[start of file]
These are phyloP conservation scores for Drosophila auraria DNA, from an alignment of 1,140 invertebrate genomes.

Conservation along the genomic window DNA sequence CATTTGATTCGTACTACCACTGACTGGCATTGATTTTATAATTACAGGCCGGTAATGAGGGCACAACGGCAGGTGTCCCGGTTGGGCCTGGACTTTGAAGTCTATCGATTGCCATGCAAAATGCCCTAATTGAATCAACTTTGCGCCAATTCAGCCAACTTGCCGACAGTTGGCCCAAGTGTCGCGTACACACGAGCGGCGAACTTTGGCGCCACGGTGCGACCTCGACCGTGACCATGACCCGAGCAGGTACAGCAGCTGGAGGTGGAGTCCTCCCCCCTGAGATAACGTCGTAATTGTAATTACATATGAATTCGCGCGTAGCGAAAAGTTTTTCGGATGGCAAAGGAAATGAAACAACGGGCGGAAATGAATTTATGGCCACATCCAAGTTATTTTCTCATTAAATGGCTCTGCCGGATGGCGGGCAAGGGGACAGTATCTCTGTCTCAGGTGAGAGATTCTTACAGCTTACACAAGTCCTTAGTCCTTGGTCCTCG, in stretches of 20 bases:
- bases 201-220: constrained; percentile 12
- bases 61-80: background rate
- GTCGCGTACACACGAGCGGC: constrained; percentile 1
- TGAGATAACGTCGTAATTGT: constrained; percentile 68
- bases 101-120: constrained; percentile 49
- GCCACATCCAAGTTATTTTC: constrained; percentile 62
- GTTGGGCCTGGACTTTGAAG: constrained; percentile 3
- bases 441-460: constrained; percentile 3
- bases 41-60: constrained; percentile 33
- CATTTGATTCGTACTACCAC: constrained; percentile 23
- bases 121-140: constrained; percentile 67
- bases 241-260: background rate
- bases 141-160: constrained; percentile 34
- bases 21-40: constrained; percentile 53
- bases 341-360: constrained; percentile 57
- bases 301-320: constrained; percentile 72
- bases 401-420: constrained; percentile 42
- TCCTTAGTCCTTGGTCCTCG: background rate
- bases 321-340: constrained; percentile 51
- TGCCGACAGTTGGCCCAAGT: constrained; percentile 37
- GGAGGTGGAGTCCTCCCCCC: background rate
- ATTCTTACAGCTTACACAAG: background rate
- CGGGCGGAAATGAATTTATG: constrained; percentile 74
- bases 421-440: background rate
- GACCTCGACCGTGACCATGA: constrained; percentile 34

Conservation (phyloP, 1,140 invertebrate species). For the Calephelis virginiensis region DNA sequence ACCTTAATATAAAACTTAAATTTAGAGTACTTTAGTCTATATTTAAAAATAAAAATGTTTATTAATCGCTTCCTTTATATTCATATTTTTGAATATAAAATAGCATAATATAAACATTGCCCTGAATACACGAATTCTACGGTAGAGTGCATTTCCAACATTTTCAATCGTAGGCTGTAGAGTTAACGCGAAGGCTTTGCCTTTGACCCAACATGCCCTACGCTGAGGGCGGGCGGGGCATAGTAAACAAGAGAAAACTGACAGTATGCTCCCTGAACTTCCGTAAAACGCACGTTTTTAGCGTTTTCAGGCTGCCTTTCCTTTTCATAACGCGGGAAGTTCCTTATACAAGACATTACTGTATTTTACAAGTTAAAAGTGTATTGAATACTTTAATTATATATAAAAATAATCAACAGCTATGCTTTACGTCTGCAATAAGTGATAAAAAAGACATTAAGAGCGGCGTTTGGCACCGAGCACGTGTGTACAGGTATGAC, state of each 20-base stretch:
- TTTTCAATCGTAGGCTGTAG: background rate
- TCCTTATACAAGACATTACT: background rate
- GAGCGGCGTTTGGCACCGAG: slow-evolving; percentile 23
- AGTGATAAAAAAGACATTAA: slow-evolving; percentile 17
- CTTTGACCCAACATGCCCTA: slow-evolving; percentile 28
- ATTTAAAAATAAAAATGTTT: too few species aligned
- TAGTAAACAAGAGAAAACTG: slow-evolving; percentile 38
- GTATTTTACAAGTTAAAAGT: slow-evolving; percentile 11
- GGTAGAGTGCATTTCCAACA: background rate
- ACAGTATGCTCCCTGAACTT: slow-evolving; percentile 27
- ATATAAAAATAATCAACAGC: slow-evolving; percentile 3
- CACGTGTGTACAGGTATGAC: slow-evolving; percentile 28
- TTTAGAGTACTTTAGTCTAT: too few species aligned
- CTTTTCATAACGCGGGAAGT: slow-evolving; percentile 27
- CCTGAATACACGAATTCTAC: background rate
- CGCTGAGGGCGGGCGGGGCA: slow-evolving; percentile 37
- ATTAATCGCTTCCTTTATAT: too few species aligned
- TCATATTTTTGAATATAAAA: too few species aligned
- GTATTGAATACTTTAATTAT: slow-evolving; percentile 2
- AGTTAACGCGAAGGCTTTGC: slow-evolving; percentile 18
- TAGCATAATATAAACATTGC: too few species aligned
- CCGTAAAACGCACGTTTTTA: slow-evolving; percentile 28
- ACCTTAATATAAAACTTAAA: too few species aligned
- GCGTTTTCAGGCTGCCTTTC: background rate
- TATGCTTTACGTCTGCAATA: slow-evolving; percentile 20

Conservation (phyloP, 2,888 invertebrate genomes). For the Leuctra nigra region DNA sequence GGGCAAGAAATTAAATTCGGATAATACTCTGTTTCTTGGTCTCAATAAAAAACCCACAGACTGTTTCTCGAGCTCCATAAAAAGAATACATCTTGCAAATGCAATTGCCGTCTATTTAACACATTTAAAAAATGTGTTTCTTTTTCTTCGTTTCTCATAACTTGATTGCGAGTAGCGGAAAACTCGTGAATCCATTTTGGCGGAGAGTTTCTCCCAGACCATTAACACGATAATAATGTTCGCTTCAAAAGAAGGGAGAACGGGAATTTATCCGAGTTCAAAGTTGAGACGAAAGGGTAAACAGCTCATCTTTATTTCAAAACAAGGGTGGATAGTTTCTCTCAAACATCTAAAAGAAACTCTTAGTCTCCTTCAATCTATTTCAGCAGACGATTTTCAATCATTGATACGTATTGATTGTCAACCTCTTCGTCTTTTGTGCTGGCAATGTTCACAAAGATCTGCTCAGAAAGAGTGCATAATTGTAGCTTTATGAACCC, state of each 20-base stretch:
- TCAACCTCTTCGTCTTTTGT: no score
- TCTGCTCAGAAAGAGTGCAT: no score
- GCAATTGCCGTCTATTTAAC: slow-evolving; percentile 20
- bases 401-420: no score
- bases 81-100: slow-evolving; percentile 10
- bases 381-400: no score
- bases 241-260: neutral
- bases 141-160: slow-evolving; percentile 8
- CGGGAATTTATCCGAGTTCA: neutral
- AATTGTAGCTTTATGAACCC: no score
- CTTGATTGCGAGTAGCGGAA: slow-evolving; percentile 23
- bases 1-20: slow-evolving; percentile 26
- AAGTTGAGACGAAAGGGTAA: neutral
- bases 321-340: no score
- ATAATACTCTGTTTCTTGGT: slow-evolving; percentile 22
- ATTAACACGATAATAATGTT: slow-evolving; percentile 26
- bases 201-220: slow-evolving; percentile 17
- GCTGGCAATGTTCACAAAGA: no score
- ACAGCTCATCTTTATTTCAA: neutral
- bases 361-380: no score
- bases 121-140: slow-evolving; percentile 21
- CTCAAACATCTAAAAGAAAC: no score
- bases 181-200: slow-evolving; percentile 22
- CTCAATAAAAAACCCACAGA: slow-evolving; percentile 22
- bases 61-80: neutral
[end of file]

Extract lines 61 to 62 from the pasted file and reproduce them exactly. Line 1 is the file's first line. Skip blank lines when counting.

- bases 241-260: neutral
- bases 141-160: slow-evolving; percentile 8